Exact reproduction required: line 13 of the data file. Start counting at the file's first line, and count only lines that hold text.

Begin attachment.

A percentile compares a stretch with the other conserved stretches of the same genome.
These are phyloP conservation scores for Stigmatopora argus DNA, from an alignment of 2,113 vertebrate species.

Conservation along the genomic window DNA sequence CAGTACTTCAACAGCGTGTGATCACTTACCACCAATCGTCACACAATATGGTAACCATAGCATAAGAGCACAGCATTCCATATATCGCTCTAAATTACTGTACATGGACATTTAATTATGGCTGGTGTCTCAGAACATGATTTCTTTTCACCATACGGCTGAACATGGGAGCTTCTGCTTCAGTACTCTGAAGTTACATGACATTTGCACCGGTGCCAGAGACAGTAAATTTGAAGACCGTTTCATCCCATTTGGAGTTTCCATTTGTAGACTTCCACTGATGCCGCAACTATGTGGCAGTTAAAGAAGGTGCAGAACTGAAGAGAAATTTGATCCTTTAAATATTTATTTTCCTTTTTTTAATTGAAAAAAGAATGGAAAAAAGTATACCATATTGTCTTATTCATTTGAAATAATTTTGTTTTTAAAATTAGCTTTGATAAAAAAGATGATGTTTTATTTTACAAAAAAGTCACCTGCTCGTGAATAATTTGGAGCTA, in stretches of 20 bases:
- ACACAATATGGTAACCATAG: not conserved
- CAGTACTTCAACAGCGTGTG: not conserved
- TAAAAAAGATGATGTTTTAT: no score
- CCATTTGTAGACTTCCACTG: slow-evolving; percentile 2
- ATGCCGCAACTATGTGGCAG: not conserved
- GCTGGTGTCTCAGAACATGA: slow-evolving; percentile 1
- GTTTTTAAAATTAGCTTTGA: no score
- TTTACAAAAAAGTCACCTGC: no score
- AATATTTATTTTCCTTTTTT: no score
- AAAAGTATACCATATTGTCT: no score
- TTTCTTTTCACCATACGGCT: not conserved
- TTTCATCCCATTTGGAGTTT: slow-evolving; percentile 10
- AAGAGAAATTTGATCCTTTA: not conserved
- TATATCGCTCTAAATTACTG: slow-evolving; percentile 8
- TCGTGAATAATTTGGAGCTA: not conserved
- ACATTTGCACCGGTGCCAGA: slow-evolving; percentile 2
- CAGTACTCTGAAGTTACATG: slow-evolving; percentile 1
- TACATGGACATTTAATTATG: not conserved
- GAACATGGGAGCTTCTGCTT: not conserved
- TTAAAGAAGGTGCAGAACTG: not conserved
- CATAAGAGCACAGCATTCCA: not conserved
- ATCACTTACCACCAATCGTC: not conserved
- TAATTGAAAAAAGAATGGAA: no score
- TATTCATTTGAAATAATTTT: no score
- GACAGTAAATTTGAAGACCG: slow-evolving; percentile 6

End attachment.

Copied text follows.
- AAAAGTATACCATATTGTCT: no score